Friday, December 17, 2010

Blind Fury



The true definition of a guilty pleasure, Blind fury takes the Japanese concept of Zatoichi and adds an eighties American flavour to it, and when I say eighties this film positively screams eighties. It is a ridiculous concept that has no right to be anything other than worthless, yet somehow it manages to be a really fun and entertaining action movie and one well worth your time.

Rutger Hauer plays vietnam veteran Nick Parker, who was blinded and left for dead in Nam, he is rescued by villagers who nurse him back to health and teach him the ways of the sword. On his return to America he looks up his old war buddy Frank Devereaux played by Terry O'Quinn (Locke from Lost) who is mixed up in making designer drugs with some very nasty people,  Parker ends up getting involved and finds himself having to take Devereaux's son on a road trip, providing protection from a whole host of bad guys who are trying to kidnap the kid. Cue lots of actions sequences with the blindman taking on and beating the bad guys even though they can see and are heavily armed.



The key to the success of Blind fury is that it never takes itself too seriously with lots of funny lines and sight gags that together with an impressive and sympatheric performance from Hauer, who convinces in both his blindness and in the action sequences, and unlike many action films from this period he is a vulnerable and human character rather than being superhuman, making you care much more than you would expect in something like this. It is to director Philip Noyce's credit that this was the path taken with the movie I can only imagine what it would have been like with someone like Steven Seagal in the lead role.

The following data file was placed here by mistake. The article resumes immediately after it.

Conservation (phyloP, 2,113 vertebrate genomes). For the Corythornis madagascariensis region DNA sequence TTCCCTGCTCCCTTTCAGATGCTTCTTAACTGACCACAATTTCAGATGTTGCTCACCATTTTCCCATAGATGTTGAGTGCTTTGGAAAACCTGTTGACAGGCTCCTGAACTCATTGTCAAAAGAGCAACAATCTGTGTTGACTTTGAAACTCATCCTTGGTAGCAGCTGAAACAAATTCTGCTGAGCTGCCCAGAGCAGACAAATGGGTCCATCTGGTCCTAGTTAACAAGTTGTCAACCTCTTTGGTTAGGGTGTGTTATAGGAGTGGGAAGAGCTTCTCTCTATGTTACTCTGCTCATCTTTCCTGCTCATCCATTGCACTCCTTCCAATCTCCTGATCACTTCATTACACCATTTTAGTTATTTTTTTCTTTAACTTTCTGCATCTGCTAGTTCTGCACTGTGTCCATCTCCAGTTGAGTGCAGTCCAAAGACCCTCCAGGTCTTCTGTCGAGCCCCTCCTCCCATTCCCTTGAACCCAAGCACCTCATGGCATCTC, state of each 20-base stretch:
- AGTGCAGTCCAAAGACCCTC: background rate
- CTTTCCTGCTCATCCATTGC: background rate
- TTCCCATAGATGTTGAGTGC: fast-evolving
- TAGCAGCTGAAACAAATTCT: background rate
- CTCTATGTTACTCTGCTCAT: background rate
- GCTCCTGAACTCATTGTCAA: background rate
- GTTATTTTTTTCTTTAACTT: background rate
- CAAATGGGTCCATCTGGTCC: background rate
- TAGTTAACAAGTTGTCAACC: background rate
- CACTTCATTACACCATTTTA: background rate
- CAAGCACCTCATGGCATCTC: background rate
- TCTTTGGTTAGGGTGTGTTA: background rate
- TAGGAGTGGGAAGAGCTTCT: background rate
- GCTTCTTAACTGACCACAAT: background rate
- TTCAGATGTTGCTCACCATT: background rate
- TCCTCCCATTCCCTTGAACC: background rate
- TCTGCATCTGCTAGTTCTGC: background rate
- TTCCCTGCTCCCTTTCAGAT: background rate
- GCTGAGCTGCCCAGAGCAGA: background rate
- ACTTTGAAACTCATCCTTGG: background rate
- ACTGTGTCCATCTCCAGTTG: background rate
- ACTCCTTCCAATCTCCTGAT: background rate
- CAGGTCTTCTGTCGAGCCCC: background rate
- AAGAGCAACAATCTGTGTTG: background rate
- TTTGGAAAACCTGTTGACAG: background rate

If all that isn't enough to tempt you into trying it, I have two more things, firstly it has a cameo from Sho Kosugi and secondly one of the best taglines ever "He's lucky he can't see what he's up against"

The region 1 dvd I viewed is surprisingly good with a strong anamorphic image for the age and budget of the film, some print damage is evident but detail is very good and this is unlikely to ever get a better release which is a shame as it really is great fun.

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